We're snowed in here, so it's been a day of quiet pleasures: a walk round the wood, a little photography, some bird watching, a game of croquet in the snow, and Horatio is building an igloo which he plans to sleep in (shades of his father, for those with long memories). I had time to make a complex three-stage recipe, which in the ordinary way I wouldn't have bothered with: the most delicious brussels sprouts with caramelised garlic and crystalised lemon peel. So good that they'll be made here again and again.
Actually, this is a recipe you can make ahead: two of the three stages could easily be made the day before. And if you don't like brussels sprouts, you could leave them out and just have the caramelised garlic.
The unusual combination of flavours is the brainchild of Yotam Ottolenghi, and his recipe appeared in the Guardian on Saturday.
Best-ever brussels sprouts
4 heads garlic, cloves separated and peeled
600g sprouts (I used around 400g)
1 chilli, finely chopped (or a little chilli jam)
Put the garlic cloves in a pan of water and blanch for three minutes. Drain. Fry the garlic in a couple of tablespoons of olive oil; put them on a high heat and keep turning them until they are golden. Then put in a few drops of balsamic vinegar, a tablespoon of sugar, 90ml water and a pinch of salt. Simmer until there's virtually no liquid left (about five minutes).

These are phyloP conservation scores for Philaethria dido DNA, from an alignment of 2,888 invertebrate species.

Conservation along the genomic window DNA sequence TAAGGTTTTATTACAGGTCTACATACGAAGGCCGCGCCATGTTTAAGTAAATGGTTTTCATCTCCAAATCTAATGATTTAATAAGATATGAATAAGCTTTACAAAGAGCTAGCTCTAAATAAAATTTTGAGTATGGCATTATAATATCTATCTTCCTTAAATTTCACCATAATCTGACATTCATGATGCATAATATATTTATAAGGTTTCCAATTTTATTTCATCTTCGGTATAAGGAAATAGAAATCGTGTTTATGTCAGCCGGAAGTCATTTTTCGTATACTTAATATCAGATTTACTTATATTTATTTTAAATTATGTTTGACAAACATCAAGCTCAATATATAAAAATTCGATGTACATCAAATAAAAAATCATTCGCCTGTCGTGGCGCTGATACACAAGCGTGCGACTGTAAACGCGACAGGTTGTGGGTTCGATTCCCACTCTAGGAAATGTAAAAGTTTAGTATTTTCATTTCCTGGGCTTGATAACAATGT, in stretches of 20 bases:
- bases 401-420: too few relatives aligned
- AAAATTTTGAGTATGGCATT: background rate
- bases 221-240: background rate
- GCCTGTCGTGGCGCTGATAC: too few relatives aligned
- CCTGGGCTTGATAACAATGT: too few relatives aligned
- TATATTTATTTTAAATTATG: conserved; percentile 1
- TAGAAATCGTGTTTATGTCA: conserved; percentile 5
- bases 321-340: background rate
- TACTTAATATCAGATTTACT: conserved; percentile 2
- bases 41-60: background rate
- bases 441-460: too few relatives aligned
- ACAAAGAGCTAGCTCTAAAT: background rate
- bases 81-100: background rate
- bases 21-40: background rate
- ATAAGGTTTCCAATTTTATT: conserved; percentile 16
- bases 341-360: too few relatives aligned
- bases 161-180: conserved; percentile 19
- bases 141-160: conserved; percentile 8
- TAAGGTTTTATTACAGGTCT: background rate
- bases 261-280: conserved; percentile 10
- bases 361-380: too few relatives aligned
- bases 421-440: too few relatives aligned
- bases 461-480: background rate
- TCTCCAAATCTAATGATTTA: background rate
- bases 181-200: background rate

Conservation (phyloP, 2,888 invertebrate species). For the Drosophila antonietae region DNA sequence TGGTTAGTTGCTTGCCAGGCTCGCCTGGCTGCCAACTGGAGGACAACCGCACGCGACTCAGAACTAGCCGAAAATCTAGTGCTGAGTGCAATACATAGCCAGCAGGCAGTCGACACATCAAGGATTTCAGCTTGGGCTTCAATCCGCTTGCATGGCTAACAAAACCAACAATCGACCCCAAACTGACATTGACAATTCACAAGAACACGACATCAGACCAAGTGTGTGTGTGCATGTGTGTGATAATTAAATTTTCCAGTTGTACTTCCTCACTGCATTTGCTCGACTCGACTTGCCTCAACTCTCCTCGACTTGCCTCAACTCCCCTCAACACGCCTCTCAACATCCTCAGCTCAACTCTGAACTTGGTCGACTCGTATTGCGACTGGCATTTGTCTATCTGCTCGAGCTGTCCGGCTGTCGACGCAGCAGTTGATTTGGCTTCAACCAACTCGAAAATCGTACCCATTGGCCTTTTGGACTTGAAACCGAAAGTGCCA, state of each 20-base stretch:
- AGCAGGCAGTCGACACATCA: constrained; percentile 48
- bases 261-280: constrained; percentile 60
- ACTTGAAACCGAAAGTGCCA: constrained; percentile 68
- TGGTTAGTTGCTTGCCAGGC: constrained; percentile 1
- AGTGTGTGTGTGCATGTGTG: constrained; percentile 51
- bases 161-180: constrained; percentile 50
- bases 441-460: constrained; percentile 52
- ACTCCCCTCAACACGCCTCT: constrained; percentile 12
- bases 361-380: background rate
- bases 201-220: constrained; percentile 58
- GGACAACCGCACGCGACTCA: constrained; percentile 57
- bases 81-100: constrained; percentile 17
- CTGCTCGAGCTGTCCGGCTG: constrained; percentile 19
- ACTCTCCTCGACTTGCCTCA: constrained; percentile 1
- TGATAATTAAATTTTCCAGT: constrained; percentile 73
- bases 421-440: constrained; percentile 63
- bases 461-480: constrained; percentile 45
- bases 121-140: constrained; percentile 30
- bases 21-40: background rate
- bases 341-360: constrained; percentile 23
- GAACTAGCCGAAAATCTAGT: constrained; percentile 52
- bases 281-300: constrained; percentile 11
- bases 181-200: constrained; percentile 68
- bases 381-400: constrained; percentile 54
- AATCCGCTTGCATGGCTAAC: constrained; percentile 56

Make julienne strips from the lemon peel (you can either use a potato peeler plus knife, or, if you've got it, one of those hole-y implements that make fine strips of zest). Put them in a small pan with a tablespoon of sugar, and the lemon juice made up to 100ml with a little water. Cook until the syrup is reduced to almost nothing (about 15 minutes).
Trim and halve the sprouts. Fry them in olive oil (in batches) at a high heat for about five minutes. Don't stir them more than once or twice, otherwise they won't char.
Stir everything together in a bowl (Ottolenghi specifies a chopped chilli, but I didn't have such a thing, so stirred in a couple of teaspoons of chilli jam). You may need to add more oil. Eat hot, or at room temperature.
PS Ottolenghi strew his dish with shaved parmesan and basil leaves, but I didn't; we don't have out-of-season basil leaves at this time of year, and the parmesan seemed to me to be over-egging the pudding. Unbelievably good without.
Bread Baking Babes in a Tuscany state of mind: Panmarino! - [image: toscaans deeg] Panmarino, also known as Italian Rosemary Bread, is a fairly easy bread to make. It takes about 20 hours, but most of that time...
6 days ago